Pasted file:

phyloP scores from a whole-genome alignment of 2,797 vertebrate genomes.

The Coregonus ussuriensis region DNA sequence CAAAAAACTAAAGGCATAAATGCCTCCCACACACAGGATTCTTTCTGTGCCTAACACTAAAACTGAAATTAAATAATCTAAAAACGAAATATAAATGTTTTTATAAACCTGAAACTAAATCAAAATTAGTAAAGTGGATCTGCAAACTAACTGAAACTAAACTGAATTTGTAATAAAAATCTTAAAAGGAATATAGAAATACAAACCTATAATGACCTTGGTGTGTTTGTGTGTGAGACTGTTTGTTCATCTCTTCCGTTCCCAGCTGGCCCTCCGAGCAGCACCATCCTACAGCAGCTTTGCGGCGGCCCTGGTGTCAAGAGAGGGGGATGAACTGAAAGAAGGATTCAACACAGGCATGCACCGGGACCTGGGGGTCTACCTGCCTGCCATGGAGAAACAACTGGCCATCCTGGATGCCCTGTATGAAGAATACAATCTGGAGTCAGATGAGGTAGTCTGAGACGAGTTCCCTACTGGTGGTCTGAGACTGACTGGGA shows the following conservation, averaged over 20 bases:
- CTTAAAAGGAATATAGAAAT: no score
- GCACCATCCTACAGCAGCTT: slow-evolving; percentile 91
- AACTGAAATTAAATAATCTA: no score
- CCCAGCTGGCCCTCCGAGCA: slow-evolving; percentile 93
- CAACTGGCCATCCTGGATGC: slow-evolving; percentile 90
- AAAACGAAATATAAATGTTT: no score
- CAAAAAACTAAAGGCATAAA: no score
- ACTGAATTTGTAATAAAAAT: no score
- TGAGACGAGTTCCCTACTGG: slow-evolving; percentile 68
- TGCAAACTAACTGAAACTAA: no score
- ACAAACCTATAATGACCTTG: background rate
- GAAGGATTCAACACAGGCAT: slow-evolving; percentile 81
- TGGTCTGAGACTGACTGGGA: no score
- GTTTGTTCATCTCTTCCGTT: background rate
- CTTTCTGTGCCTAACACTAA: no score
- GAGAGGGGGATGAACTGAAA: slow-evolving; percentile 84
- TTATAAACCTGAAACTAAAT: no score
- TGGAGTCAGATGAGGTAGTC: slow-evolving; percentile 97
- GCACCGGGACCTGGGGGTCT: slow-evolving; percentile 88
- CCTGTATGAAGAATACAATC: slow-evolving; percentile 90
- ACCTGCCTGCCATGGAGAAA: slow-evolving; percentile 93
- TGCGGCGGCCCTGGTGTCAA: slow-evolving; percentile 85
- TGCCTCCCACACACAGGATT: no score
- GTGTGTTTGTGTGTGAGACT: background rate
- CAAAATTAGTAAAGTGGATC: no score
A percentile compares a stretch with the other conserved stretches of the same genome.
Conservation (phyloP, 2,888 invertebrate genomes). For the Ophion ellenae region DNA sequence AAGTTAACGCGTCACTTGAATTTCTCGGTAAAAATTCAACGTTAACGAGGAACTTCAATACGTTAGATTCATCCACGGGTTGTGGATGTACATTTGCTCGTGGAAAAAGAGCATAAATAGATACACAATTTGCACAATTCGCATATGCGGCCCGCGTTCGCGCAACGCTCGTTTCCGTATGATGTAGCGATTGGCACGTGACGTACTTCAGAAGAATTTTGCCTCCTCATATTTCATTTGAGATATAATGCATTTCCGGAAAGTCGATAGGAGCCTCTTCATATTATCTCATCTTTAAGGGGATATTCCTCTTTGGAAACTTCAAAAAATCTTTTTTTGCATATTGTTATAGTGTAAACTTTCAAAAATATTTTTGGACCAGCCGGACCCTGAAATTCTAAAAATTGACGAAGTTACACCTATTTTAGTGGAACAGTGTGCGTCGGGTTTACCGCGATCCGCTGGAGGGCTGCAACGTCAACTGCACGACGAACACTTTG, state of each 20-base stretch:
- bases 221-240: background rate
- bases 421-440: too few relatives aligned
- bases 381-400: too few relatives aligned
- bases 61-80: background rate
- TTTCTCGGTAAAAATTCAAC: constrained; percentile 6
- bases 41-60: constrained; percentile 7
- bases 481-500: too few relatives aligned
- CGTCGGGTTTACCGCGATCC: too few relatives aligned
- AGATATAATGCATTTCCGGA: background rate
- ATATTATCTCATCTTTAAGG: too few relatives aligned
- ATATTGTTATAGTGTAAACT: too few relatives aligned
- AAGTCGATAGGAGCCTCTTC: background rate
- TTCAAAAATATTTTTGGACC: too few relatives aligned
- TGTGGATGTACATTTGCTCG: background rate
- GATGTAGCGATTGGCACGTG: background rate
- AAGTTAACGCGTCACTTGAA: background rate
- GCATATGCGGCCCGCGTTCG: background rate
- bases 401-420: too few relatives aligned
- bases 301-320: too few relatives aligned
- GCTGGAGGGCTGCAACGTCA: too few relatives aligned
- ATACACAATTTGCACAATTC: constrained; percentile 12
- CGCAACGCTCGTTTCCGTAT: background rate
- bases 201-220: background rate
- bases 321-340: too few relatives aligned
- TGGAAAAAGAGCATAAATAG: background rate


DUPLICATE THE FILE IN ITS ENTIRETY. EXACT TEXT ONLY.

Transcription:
phyloP scores from a whole-genome alignment of 2,797 vertebrate genomes.

The Coregonus ussuriensis region DNA sequence CAAAAAACTAAAGGCATAAATGCCTCCCACACACAGGATTCTTTCTGTGCCTAACACTAAAACTGAAATTAAATAATCTAAAAACGAAATATAAATGTTTTTATAAACCTGAAACTAAATCAAAATTAGTAAAGTGGATCTGCAAACTAACTGAAACTAAACTGAATTTGTAATAAAAATCTTAAAAGGAATATAGAAATACAAACCTATAATGACCTTGGTGTGTTTGTGTGTGAGACTGTTTGTTCATCTCTTCCGTTCCCAGCTGGCCCTCCGAGCAGCACCATCCTACAGCAGCTTTGCGGCGGCCCTGGTGTCAAGAGAGGGGGATGAACTGAAAGAAGGATTCAACACAGGCATGCACCGGGACCTGGGGGTCTACCTGCCTGCCATGGAGAAACAACTGGCCATCCTGGATGCCCTGTATGAAGAATACAATCTGGAGTCAGATGAGGTAGTCTGAGACGAGTTCCCTACTGGTGGTCTGAGACTGACTGGGA shows the following conservation, averaged over 20 bases:
- CTTAAAAGGAATATAGAAAT: no score
- GCACCATCCTACAGCAGCTT: slow-evolving; percentile 91
- AACTGAAATTAAATAATCTA: no score
- CCCAGCTGGCCCTCCGAGCA: slow-evolving; percentile 93
- CAACTGGCCATCCTGGATGC: slow-evolving; percentile 90
- AAAACGAAATATAAATGTTT: no score
- CAAAAAACTAAAGGCATAAA: no score
- ACTGAATTTGTAATAAAAAT: no score
- TGAGACGAGTTCCCTACTGG: slow-evolving; percentile 68
- TGCAAACTAACTGAAACTAA: no score
- ACAAACCTATAATGACCTTG: background rate
- GAAGGATTCAACACAGGCAT: slow-evolving; percentile 81
- TGGTCTGAGACTGACTGGGA: no score
- GTTTGTTCATCTCTTCCGTT: background rate
- CTTTCTGTGCCTAACACTAA: no score
- GAGAGGGGGATGAACTGAAA: slow-evolving; percentile 84
- TTATAAACCTGAAACTAAAT: no score
- TGGAGTCAGATGAGGTAGTC: slow-evolving; percentile 97
- GCACCGGGACCTGGGGGTCT: slow-evolving; percentile 88
- CCTGTATGAAGAATACAATC: slow-evolving; percentile 90
- ACCTGCCTGCCATGGAGAAA: slow-evolving; percentile 93
- TGCGGCGGCCCTGGTGTCAA: slow-evolving; percentile 85
- TGCCTCCCACACACAGGATT: no score
- GTGTGTTTGTGTGTGAGACT: background rate
- CAAAATTAGTAAAGTGGATC: no score
A percentile compares a stretch with the other conserved stretches of the same genome.
Conservation (phyloP, 2,888 invertebrate genomes). For the Ophion ellenae region DNA sequence AAGTTAACGCGTCACTTGAATTTCTCGGTAAAAATTCAACGTTAACGAGGAACTTCAATACGTTAGATTCATCCACGGGTTGTGGATGTACATTTGCTCGTGGAAAAAGAGCATAAATAGATACACAATTTGCACAATTCGCATATGCGGCCCGCGTTCGCGCAACGCTCGTTTCCGTATGATGTAGCGATTGGCACGTGACGTACTTCAGAAGAATTTTGCCTCCTCATATTTCATTTGAGATATAATGCATTTCCGGAAAGTCGATAGGAGCCTCTTCATATTATCTCATCTTTAAGGGGATATTCCTCTTTGGAAACTTCAAAAAATCTTTTTTTGCATATTGTTATAGTGTAAACTTTCAAAAATATTTTTGGACCAGCCGGACCCTGAAATTCTAAAAATTGACGAAGTTACACCTATTTTAGTGGAACAGTGTGCGTCGGGTTTACCGCGATCCGCTGGAGGGCTGCAACGTCAACTGCACGACGAACACTTTG, state of each 20-base stretch:
- bases 221-240: background rate
- bases 421-440: too few relatives aligned
- bases 381-400: too few relatives aligned
- bases 61-80: background rate
- TTTCTCGGTAAAAATTCAAC: constrained; percentile 6
- bases 41-60: constrained; percentile 7
- bases 481-500: too few relatives aligned
- CGTCGGGTTTACCGCGATCC: too few relatives aligned
- AGATATAATGCATTTCCGGA: background rate
- ATATTATCTCATCTTTAAGG: too few relatives aligned
- ATATTGTTATAGTGTAAACT: too few relatives aligned
- AAGTCGATAGGAGCCTCTTC: background rate
- TTCAAAAATATTTTTGGACC: too few relatives aligned
- TGTGGATGTACATTTGCTCG: background rate
- GATGTAGCGATTGGCACGTG: background rate
- AAGTTAACGCGTCACTTGAA: background rate
- GCATATGCGGCCCGCGTTCG: background rate
- bases 401-420: too few relatives aligned
- bases 301-320: too few relatives aligned
- GCTGGAGGGCTGCAACGTCA: too few relatives aligned
- ATACACAATTTGCACAATTC: constrained; percentile 12
- CGCAACGCTCGTTTCCGTAT: background rate
- bases 201-220: background rate
- bases 321-340: too few relatives aligned
- TGGAAAAAGAGCATAAATAG: background rate